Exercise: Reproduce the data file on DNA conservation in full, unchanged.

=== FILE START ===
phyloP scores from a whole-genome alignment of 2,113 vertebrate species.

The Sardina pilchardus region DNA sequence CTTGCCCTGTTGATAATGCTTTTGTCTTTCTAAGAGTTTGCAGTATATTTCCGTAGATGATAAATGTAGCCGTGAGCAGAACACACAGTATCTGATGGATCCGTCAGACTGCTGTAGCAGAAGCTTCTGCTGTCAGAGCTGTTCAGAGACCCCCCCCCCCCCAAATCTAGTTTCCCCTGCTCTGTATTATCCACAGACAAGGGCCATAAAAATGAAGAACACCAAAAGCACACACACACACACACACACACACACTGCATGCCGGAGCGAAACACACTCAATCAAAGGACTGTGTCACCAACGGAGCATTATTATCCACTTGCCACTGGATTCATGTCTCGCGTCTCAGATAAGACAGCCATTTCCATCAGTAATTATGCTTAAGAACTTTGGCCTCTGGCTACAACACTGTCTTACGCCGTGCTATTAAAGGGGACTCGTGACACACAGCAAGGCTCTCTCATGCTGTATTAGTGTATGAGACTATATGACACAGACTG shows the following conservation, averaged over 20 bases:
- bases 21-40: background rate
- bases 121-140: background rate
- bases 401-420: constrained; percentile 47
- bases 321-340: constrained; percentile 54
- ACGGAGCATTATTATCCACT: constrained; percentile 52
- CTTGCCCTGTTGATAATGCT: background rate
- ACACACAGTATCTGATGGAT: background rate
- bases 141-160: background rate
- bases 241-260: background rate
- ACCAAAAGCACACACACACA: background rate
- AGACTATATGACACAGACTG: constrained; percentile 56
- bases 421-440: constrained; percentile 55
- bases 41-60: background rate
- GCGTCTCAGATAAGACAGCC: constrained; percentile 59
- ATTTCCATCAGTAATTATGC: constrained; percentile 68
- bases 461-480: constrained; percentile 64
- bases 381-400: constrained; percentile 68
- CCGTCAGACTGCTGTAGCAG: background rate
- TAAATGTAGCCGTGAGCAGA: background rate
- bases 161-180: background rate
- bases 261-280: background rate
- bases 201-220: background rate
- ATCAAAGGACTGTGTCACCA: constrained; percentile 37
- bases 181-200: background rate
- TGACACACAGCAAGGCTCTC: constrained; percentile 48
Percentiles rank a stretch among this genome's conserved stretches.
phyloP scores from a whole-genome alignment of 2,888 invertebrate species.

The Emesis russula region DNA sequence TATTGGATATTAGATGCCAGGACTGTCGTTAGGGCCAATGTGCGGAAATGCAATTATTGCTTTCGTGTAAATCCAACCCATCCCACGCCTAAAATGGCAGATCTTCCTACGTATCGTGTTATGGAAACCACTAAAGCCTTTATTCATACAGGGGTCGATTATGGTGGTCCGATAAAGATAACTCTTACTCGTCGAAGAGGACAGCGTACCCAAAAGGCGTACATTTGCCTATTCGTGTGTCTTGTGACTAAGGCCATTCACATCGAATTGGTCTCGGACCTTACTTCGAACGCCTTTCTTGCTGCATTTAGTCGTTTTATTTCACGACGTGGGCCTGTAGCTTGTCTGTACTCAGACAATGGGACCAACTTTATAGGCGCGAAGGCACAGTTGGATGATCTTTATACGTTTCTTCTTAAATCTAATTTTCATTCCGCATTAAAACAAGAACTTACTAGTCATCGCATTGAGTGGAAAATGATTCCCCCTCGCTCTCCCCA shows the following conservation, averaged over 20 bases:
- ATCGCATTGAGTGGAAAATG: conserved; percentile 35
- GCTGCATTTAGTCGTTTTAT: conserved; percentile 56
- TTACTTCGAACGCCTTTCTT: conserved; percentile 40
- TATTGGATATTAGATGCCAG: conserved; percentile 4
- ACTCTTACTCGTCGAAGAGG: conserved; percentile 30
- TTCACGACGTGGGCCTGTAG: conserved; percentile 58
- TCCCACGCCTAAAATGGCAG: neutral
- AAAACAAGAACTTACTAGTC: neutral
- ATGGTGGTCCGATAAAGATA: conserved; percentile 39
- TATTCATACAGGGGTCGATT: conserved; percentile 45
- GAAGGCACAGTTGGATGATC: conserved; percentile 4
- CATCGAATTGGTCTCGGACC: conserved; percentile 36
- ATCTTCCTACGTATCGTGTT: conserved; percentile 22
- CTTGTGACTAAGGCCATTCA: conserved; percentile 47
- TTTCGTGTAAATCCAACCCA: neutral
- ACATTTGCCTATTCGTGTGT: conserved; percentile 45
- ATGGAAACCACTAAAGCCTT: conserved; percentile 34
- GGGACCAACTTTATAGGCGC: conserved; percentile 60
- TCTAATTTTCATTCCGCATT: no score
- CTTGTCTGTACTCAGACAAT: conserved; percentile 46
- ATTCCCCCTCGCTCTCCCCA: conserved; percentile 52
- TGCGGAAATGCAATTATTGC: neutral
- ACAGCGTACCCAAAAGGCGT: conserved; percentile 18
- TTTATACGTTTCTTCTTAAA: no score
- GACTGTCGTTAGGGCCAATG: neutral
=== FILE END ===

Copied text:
phyloP scores from a whole-genome alignment of 2,113 vertebrate species.

The Sardina pilchardus region DNA sequence CTTGCCCTGTTGATAATGCTTTTGTCTTTCTAAGAGTTTGCAGTATATTTCCGTAGATGATAAATGTAGCCGTGAGCAGAACACACAGTATCTGATGGATCCGTCAGACTGCTGTAGCAGAAGCTTCTGCTGTCAGAGCTGTTCAGAGACCCCCCCCCCCCCAAATCTAGTTTCCCCTGCTCTGTATTATCCACAGACAAGGGCCATAAAAATGAAGAACACCAAAAGCACACACACACACACACACACACACACTGCATGCCGGAGCGAAACACACTCAATCAAAGGACTGTGTCACCAACGGAGCATTATTATCCACTTGCCACTGGATTCATGTCTCGCGTCTCAGATAAGACAGCCATTTCCATCAGTAATTATGCTTAAGAACTTTGGCCTCTGGCTACAACACTGTCTTACGCCGTGCTATTAAAGGGGACTCGTGACACACAGCAAGGCTCTCTCATGCTGTATTAGTGTATGAGACTATATGACACAGACTG shows the following conservation, averaged over 20 bases:
- bases 21-40: background rate
- bases 121-140: background rate
- bases 401-420: constrained; percentile 47
- bases 321-340: constrained; percentile 54
- ACGGAGCATTATTATCCACT: constrained; percentile 52
- CTTGCCCTGTTGATAATGCT: background rate
- ACACACAGTATCTGATGGAT: background rate
- bases 141-160: background rate
- bases 241-260: background rate
- ACCAAAAGCACACACACACA: background rate
- AGACTATATGACACAGACTG: constrained; percentile 56
- bases 421-440: constrained; percentile 55
- bases 41-60: background rate
- GCGTCTCAGATAAGACAGCC: constrained; percentile 59
- ATTTCCATCAGTAATTATGC: constrained; percentile 68
- bases 461-480: constrained; percentile 64
- bases 381-400: constrained; percentile 68
- CCGTCAGACTGCTGTAGCAG: background rate
- TAAATGTAGCCGTGAGCAGA: background rate
- bases 161-180: background rate
- bases 261-280: background rate
- bases 201-220: background rate
- ATCAAAGGACTGTGTCACCA: constrained; percentile 37
- bases 181-200: background rate
- TGACACACAGCAAGGCTCTC: constrained; percentile 48
Percentiles rank a stretch among this genome's conserved stretches.
phyloP scores from a whole-genome alignment of 2,888 invertebrate species.

The Emesis russula region DNA sequence TATTGGATATTAGATGCCAGGACTGTCGTTAGGGCCAATGTGCGGAAATGCAATTATTGCTTTCGTGTAAATCCAACCCATCCCACGCCTAAAATGGCAGATCTTCCTACGTATCGTGTTATGGAAACCACTAAAGCCTTTATTCATACAGGGGTCGATTATGGTGGTCCGATAAAGATAACTCTTACTCGTCGAAGAGGACAGCGTACCCAAAAGGCGTACATTTGCCTATTCGTGTGTCTTGTGACTAAGGCCATTCACATCGAATTGGTCTCGGACCTTACTTCGAACGCCTTTCTTGCTGCATTTAGTCGTTTTATTTCACGACGTGGGCCTGTAGCTTGTCTGTACTCAGACAATGGGACCAACTTTATAGGCGCGAAGGCACAGTTGGATGATCTTTATACGTTTCTTCTTAAATCTAATTTTCATTCCGCATTAAAACAAGAACTTACTAGTCATCGCATTGAGTGGAAAATGATTCCCCCTCGCTCTCCCCA shows the following conservation, averaged over 20 bases:
- ATCGCATTGAGTGGAAAATG: conserved; percentile 35
- GCTGCATTTAGTCGTTTTAT: conserved; percentile 56
- TTACTTCGAACGCCTTTCTT: conserved; percentile 40
- TATTGGATATTAGATGCCAG: conserved; percentile 4
- ACTCTTACTCGTCGAAGAGG: conserved; percentile 30
- TTCACGACGTGGGCCTGTAG: conserved; percentile 58
- TCCCACGCCTAAAATGGCAG: neutral
- AAAACAAGAACTTACTAGTC: neutral
- ATGGTGGTCCGATAAAGATA: conserved; percentile 39
- TATTCATACAGGGGTCGATT: conserved; percentile 45
- GAAGGCACAGTTGGATGATC: conserved; percentile 4
- CATCGAATTGGTCTCGGACC: conserved; percentile 36
- ATCTTCCTACGTATCGTGTT: conserved; percentile 22
- CTTGTGACTAAGGCCATTCA: conserved; percentile 47
- TTTCGTGTAAATCCAACCCA: neutral
- ACATTTGCCTATTCGTGTGT: conserved; percentile 45
- ATGGAAACCACTAAAGCCTT: conserved; percentile 34
- GGGACCAACTTTATAGGCGC: conserved; percentile 60
- TCTAATTTTCATTCCGCATT: no score
- CTTGTCTGTACTCAGACAAT: conserved; percentile 46
- ATTCCCCCTCGCTCTCCCCA: conserved; percentile 52
- TGCGGAAATGCAATTATTGC: neutral
- ACAGCGTACCCAAAAGGCGT: conserved; percentile 18
- TTTATACGTTTCTTCTTAAA: no score
- GACTGTCGTTAGGGCCAATG: neutral